The maximum score during each patient's hospitalization was used in all analyses. Functional decline was defined as a partial or complete decline in ≥1 activity on the standard 7-item Activities of Daily Living scale between baseline and 1-mo follow-up (see text for details). Boxes around the plots represent the median and 25th and 75th percentiles. If a box is not shown, the median and 25th or 75th percentiles had the same value.

Grahic Jump Location
Grahic Jump Location
Figure.

Distribution of CAM-S scores, by delirium status in total sample and stratified by dementia status.

The maximum score during each patient's hospitalization was used in all analyses. Boxes around the plots represent the median and 25th and 75th percentiles. If a box is not shown, the median and 25th or 75th percentiles had the same value. The stratified analyses by dementia group were conducted in the Project Recovery sample. SAGES = Successful Aging After Elective Surgery.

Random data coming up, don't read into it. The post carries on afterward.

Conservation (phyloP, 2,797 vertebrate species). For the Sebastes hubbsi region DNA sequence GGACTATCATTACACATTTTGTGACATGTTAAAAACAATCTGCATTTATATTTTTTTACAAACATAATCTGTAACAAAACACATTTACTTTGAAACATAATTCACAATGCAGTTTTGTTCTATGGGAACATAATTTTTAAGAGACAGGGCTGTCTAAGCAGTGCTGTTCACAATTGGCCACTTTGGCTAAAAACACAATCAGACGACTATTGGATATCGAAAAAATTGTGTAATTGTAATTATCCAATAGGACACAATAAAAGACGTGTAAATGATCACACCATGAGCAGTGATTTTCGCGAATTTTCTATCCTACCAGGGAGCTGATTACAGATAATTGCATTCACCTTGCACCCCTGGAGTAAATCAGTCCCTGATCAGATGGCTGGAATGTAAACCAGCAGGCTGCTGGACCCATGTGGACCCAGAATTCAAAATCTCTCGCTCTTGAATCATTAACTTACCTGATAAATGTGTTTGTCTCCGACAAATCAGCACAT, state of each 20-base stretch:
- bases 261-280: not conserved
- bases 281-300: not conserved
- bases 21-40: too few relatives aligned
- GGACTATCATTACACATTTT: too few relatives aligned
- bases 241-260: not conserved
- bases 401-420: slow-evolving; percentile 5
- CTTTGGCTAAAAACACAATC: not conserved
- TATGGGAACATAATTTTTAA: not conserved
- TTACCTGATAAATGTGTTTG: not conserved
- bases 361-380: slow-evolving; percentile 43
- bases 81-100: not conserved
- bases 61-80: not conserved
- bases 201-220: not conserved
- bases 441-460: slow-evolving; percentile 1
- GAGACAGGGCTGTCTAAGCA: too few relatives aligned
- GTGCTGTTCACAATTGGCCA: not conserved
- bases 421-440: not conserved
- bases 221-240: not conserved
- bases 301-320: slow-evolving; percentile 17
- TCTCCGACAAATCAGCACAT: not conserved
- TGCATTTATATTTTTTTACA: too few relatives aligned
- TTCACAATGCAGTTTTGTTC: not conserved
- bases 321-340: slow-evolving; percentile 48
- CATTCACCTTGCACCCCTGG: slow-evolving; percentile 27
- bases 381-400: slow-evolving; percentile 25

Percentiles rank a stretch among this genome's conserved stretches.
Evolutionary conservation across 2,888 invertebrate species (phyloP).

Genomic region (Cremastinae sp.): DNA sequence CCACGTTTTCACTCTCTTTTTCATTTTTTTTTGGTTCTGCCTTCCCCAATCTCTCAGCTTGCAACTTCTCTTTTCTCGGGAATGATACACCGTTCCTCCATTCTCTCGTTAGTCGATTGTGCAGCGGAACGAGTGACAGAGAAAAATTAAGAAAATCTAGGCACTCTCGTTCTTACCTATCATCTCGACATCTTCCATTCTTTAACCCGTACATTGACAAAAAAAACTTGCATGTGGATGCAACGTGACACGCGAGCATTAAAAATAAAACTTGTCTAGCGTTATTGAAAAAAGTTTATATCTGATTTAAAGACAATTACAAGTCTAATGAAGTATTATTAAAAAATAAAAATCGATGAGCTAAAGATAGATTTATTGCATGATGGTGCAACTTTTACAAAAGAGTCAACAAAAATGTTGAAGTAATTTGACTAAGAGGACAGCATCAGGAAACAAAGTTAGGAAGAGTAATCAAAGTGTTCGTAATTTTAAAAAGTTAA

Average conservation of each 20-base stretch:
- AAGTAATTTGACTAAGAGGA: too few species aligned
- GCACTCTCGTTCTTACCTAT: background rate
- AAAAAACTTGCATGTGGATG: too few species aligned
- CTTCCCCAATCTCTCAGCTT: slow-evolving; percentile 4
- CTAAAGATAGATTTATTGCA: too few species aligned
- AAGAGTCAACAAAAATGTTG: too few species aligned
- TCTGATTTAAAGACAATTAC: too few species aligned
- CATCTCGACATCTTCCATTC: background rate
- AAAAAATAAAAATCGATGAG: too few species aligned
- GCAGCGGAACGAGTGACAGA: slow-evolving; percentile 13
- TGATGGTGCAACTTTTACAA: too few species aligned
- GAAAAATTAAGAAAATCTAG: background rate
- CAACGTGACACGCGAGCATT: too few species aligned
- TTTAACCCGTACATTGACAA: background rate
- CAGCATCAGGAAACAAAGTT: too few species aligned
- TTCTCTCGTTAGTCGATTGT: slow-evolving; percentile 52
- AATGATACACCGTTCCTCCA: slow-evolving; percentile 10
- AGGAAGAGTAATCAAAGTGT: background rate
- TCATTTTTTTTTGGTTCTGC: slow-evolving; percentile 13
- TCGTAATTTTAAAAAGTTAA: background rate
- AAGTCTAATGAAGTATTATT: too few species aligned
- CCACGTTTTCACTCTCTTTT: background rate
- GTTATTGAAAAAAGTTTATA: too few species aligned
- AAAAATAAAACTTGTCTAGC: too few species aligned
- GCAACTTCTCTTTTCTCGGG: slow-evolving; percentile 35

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The CAM-S for Delirium versus New Gold Standard of Rapid High Amplitude Critical Reversible Cognitive Decline
Posted on May 4, 2014
Paul Regal FRACP FRCP
Senior Lecturer in Geriatric Medicine, University of Newcastle, Australia
Conflict of Interest: None Declared